Pretty easily, actually. Money Management International (MMI) is a proven, trusted nonprofit organization looking to engage with cultural influencers on a variety of platforms to help reduce the stigma associated with debt and financial stress.
A 2018 survey conducted by financial firm the Capital Group found that people are less likely to want to talk about their finances than politics, drugs, and racial issues. And women are even less likely to want to discuss their personal finances than men. The full report is here.
Ways to reduce the stigma surrounding debt
Join MMI’s ‘In Your Shoes’ movement
A financial expert at MMI would interview you about your financial journey to success, and moments when you have been “in the shoes” of someone struggling with financial insecurity or debt. We would post a photo from you of shoes you wore at that time of your life (or your favorite shoes now). This would be presented in a Q&A which would be distributed to over 100,000 current and former clients and hosted on the MoneyManagement.org website which receives over 1M visits annually.
Create impactful content
Helping can be as simple as creating an Instagram video post that lets people know they are not alone in facing financial struggles, and that organizations like MMI are available to help them find resources and solutions. Encourage people to seek nonprofit (not for profit) help to resolve their financial issues. There are many companies that can prey on financially vulnerable people. There’s lots of good information below and here on moneymanagement.org.
MMI Social Channels:
Engage with one of MMI’s Peer Advocates
Our group of former clients from across the country have each overcome crushing high-interest credit card debt --- as much as $100,000! They are eager to share their stories to create conversations, de-stigmatize debt, and help others find the confidence and solutions needed to overcome one of life’s biggest financial challenges. This diverse group can be tapped for interviews and social engagement by contacting Thomas@MoneyManagement.org.
How to talk about financial stigma and shame
Several academic journals compiled here have supported the notion that these are some of the leading barriers for people seeking help for personal debts:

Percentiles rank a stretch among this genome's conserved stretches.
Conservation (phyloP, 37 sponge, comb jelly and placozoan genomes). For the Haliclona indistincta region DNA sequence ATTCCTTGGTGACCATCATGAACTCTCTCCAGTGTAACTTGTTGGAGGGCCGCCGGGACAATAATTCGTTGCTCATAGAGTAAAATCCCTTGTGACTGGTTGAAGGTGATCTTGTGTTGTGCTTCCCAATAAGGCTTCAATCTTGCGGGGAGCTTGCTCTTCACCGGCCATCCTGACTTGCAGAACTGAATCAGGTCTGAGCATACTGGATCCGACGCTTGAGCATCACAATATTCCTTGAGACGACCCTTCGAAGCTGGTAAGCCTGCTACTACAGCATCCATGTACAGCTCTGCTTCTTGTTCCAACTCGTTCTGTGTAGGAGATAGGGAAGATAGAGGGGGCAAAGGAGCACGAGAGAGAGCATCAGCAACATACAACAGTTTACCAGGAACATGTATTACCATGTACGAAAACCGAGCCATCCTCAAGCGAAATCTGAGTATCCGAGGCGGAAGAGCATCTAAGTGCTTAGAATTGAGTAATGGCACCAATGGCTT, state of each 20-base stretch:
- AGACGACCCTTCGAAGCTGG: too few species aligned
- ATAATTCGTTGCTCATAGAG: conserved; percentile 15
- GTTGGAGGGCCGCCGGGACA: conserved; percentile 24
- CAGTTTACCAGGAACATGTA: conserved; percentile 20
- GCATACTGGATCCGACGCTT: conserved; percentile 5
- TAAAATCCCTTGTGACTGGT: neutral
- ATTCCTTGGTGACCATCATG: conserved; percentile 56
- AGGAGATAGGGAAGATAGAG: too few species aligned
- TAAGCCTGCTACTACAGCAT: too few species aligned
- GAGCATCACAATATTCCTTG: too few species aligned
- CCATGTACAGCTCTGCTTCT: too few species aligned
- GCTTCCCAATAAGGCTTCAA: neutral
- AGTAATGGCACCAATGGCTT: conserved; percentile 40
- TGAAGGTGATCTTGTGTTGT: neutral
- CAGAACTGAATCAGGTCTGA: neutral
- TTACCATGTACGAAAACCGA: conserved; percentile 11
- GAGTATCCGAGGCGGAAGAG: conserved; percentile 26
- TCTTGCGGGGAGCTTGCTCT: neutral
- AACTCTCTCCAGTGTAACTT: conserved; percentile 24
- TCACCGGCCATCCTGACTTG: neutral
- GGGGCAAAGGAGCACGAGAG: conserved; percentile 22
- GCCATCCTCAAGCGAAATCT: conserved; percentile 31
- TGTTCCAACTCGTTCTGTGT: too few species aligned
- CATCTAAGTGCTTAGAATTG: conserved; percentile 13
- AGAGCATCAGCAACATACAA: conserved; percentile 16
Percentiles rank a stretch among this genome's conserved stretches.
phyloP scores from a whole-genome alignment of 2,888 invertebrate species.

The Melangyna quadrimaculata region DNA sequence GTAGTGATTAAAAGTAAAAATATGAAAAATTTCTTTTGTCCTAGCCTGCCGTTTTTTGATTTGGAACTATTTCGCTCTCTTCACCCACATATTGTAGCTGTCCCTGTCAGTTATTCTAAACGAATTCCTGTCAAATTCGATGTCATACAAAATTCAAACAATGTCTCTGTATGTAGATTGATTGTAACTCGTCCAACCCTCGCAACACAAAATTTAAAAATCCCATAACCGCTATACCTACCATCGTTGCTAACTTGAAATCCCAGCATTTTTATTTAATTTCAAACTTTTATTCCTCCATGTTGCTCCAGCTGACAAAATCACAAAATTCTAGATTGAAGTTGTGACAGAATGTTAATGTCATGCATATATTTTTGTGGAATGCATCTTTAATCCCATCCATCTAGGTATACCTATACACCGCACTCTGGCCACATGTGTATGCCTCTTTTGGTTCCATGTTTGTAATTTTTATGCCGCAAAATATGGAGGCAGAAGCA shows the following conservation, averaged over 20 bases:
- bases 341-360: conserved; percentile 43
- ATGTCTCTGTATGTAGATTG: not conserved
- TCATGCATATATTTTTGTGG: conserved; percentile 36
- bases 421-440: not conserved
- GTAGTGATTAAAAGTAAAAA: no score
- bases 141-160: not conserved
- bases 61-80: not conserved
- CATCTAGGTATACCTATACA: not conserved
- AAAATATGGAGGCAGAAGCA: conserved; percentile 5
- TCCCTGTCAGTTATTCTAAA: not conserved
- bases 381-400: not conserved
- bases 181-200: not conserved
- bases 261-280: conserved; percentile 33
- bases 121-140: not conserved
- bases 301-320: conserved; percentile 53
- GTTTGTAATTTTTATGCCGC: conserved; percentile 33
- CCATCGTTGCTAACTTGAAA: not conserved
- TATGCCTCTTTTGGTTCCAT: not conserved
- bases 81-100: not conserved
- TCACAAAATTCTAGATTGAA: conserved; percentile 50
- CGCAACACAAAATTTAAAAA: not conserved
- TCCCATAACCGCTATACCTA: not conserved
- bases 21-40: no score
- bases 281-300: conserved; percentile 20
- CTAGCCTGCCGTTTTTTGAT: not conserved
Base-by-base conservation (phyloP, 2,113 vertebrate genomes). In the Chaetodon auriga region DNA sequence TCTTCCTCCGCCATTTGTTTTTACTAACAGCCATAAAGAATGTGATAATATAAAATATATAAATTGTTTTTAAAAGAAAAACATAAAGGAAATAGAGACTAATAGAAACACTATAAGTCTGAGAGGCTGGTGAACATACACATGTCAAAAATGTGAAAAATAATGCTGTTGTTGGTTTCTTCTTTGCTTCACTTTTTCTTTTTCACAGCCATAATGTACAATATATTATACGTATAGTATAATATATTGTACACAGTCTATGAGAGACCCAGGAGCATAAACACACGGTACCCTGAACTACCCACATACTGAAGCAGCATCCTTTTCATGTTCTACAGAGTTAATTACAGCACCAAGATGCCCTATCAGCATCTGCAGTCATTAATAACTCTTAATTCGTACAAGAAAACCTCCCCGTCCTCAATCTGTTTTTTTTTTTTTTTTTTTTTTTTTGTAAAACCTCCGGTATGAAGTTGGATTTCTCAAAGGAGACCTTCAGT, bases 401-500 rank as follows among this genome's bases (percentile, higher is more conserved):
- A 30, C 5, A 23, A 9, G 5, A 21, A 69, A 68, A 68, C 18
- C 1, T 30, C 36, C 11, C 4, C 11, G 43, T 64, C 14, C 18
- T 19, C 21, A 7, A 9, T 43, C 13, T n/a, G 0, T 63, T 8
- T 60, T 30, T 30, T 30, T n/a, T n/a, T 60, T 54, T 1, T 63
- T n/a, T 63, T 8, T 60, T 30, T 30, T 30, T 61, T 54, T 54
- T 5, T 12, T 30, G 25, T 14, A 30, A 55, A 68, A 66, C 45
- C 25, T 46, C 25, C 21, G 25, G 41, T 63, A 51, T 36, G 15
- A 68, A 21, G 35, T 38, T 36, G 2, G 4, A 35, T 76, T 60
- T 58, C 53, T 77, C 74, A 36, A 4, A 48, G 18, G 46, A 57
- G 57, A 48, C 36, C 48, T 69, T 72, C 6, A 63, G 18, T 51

- Lack of confidence
- Lack of knowledge
- Feelings of embarrassment and shame
- Feelings of moral failure
- Feelings of incompetence
From the research, here’s some ways to think and talk about combating these stigmas:
“You’re a good person even if you have bad debt. There are literally millions of Americans who are in the exact same situation as you are in right this minute.” You may not want to tell your family or your friends, and that’s OK. Just know that, statistically, many people in your family and in your friend group are probably struggling with the same debt problems as you are.
"Ignoring your debt is a very bad idea, and honestly, you can’t afford to bury your head anymore.” No matter how much you owe or how much you make, it’s fixable. Millions of Americans have debt problems, you are not alone, but you WILL NOT be OK long term if you don’t start to address the problem today. Your debt is not going to get better by ignoring it. It’s going to get worse.
"There are professional nonprofits that focus on education and empowerment to help you and it’s entirely confidential." Organizations like Money Management International (MMI) have helped millions of people tackle their debt. Knowing about these solutions is a huge first step. They know everything about debt because they have helped millions of people.
“You have possibly paid what you originally owed 3 times over.” Debt racks up over time and by not taking action, you are denying yourself the opportunity to make the most of what you have already paid. You owe it to yourself, for all you have worked so hard for, to take care of your debt. It’s really doable with the right nonprofit expert.
"Shame is destructive." Shame can cost you more money avoiding your debt, make you lose concentration and can cause you to lose sleep. Brené Brown, Ph.D., LMSW (shame and vulnerability researcher): “The less we talk about shame, the more power it has over our lives.”
“It’s not taking the easy way out to ask for help. You need to find the smartest way out of debt starting today.” Some people feel a moral obligation to repay all of their debt whenever they can, but if that’s not happening in the near future, or not possible in your current situation, then there are alternatives that can be best for you long-term.
“Your debt can actually make you much less healthy. It can even make you sick.” Studies have shown that the stress of being in debt is actually harmful to your health, both emotionally and physically. (Angel, 2016; Keene et al, 2015)